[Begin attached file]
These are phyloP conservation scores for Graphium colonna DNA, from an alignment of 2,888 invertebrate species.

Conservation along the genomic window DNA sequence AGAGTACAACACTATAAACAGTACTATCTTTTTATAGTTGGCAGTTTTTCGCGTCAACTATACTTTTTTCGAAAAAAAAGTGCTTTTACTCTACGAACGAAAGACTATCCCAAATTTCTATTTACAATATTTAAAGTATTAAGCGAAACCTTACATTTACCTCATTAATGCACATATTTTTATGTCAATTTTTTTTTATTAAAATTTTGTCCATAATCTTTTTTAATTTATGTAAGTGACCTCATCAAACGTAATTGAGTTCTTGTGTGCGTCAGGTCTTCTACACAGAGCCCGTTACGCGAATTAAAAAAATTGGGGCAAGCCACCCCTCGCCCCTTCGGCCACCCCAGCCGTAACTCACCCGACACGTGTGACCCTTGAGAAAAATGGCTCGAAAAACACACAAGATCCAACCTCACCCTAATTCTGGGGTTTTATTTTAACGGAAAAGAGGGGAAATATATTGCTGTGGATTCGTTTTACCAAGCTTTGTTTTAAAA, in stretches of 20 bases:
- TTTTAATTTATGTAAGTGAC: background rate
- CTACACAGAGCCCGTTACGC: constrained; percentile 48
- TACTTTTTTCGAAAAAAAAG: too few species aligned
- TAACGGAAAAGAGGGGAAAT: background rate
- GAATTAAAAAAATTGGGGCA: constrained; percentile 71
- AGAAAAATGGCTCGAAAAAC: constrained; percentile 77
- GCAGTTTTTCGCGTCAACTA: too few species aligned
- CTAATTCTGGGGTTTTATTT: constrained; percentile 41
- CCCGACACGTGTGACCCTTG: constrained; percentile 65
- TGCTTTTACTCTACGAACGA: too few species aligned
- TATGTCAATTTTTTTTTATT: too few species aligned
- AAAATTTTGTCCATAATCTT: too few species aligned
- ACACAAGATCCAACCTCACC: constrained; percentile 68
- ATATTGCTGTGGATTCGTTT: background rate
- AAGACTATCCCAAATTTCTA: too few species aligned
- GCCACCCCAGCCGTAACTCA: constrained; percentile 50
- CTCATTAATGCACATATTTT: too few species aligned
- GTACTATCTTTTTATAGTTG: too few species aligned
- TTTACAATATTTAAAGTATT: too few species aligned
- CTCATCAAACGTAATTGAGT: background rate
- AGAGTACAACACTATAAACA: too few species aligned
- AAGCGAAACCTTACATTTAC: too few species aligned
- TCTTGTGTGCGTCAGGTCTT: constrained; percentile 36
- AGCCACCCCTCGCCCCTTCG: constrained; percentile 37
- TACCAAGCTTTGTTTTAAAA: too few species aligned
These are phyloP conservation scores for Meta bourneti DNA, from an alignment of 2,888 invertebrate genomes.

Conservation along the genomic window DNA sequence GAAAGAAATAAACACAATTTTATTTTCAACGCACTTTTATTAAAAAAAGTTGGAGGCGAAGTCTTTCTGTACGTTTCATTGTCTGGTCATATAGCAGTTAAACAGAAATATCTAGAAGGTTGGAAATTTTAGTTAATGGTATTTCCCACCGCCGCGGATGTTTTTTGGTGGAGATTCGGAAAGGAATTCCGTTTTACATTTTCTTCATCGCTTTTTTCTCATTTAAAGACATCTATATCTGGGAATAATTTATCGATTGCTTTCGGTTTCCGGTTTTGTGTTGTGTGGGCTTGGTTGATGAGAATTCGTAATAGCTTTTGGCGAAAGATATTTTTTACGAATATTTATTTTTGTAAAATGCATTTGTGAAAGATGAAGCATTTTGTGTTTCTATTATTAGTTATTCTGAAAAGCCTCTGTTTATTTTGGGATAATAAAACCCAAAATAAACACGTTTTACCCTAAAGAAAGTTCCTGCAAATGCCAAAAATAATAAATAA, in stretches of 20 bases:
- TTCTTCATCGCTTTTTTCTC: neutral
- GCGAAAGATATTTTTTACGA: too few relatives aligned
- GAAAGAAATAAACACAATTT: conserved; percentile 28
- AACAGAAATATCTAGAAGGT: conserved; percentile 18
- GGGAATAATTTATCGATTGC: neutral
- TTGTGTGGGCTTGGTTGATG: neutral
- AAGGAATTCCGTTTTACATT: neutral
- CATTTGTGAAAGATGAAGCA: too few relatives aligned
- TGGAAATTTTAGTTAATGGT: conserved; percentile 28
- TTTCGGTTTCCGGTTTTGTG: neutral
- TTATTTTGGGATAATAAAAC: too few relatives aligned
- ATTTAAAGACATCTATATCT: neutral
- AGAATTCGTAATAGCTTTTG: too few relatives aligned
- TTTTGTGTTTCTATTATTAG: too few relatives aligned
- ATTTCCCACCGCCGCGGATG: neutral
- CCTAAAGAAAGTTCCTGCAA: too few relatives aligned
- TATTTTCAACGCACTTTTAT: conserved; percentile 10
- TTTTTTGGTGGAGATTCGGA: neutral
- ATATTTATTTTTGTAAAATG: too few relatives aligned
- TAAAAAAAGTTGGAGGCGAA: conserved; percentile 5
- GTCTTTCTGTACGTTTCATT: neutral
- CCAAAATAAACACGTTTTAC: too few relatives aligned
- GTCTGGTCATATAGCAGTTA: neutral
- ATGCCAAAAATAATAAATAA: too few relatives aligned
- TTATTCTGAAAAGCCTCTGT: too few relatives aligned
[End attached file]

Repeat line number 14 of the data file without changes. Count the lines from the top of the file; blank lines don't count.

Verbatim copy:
- AAAATTTTGTCCATAATCTT: too few species aligned